I only recently joined the NSCA so I started in E class. I earned the requisite 4 punches and now will shoot in D for the time being. It will be interesting to see if I can get the Mossberg to carry me into C. Have you adjusted weight in your stock? Let me know how it went in the comments.
Thursday, May 28, 2015
The title of this post comes from an identical Google search that I did wondering if it is possible to polish MIM parts. To be fair, that's not really my question. I have polished a whole mess of MIM parts in various semi-autos, but this is about a hammer and trigger from a Smith & Wesson 627 Pro.
I forgot to take a before picture, but the S&W website shows exactly what the hammer and trigger looked like in their factory "color case hardened" appearance. That finish looks good on a blued gun, but it's a personal thing for me that stainless revolvers need stainless hammers and triggers. So the bottom line is that I wanted to polish off the case hardened finish to something more stainless'ish.
Now that's better! I had the Dremel out sharpening my lawnmower blade, and even more surprising I had extra time to kill. The polishing pad, polish, and 30 minutes made a significant difference. My 627 is now pleasing to look at and all is basically right with the world. Apparently you can really go crazy and get a mirror-like shine, but this is exactly what I was looking for. Beyond aesthetics, the face of the trigger is much smoother, which I have a preference for. And although it can't be seen, I polished the engagement surfaces which improved the feel of the action. Let me know what you think in the comments.
Saturday, November 22, 2014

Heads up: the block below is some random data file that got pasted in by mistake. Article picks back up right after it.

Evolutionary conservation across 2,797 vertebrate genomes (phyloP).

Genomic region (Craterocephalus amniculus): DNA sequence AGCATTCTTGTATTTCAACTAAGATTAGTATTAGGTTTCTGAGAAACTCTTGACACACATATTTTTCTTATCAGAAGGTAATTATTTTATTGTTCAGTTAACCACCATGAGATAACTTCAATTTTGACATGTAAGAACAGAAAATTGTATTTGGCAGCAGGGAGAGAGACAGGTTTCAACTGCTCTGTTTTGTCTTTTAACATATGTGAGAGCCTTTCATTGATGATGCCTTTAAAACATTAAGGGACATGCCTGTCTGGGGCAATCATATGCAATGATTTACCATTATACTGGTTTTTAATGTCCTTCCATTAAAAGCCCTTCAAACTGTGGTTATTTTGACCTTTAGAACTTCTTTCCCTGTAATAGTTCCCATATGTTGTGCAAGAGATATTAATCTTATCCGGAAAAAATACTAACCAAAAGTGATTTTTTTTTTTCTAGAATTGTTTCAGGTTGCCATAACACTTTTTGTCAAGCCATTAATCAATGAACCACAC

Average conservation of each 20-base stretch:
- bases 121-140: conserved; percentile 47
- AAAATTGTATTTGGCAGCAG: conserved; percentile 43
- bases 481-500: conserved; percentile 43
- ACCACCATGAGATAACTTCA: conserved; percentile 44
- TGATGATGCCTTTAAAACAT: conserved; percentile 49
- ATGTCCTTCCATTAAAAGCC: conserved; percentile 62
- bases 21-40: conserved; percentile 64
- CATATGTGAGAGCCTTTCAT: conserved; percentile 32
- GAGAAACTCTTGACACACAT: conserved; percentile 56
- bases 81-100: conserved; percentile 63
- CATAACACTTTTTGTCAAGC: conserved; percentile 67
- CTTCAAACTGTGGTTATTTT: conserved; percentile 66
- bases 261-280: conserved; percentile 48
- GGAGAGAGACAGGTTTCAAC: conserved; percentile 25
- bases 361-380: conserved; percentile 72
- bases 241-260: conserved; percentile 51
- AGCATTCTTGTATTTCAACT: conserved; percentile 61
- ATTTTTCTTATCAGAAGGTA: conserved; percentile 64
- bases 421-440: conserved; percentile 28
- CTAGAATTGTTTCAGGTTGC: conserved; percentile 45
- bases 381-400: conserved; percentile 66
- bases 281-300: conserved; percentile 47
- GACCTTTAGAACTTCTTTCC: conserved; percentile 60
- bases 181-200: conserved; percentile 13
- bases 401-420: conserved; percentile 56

After being invited to shoot a team match with a friend who regularly shoots his 1911, I had to drag mine from the back of the safe and blow the dust off. A few minutes passed refreshing myself on its controls and peculiarities and it came back to me how awesome it is. I don't mean just mine, but the entire platform.
The history of the 1911 is undeniable. Entire careers have been dedicated to it and better people have said better things about it than I ever could. The weight of it is significant compared to its modern counterparts. To some that may be a detractor, but I find it to be reassuring. It feels sturdy and significantly helps with felt recoil. With 1911's the devil is in the details. They all operate the same way, that's what makes it a 1911, but the variations are so plentiful you can have a $400 gun or a $5,000+ gun....and anything in between. The quantity of available accessories is mind numbing.
In one package you have the feel of old world craftsmanship, like a revolver, with greater capacity and the easier reloading of all autos. The single action trigger pull typically hovers near four pounds and honestly feels like cheating compared with nearly any other trigger mechanism. The trigger pull length is comically short and the reset feels even shorter. Out of the box most 1911's can out-shoot most 1911 shooters. For those that want more, ole "slab sides" can be made crazy accurate and have been winning bulls-eye matches longer than anyone reading this blog has been alive. They are, or can be, made in just about any handgun cartridge you can think of, with the all American .45 ACP leading the way.
Ownership of a 1911 hasn't caused me to throw out all of my other handguns, some are legitimately better at certain tasks. On the other hand a 1911 can do pretty much anything, and if you have never taken the opportunity to get to know one you owe it to yourself!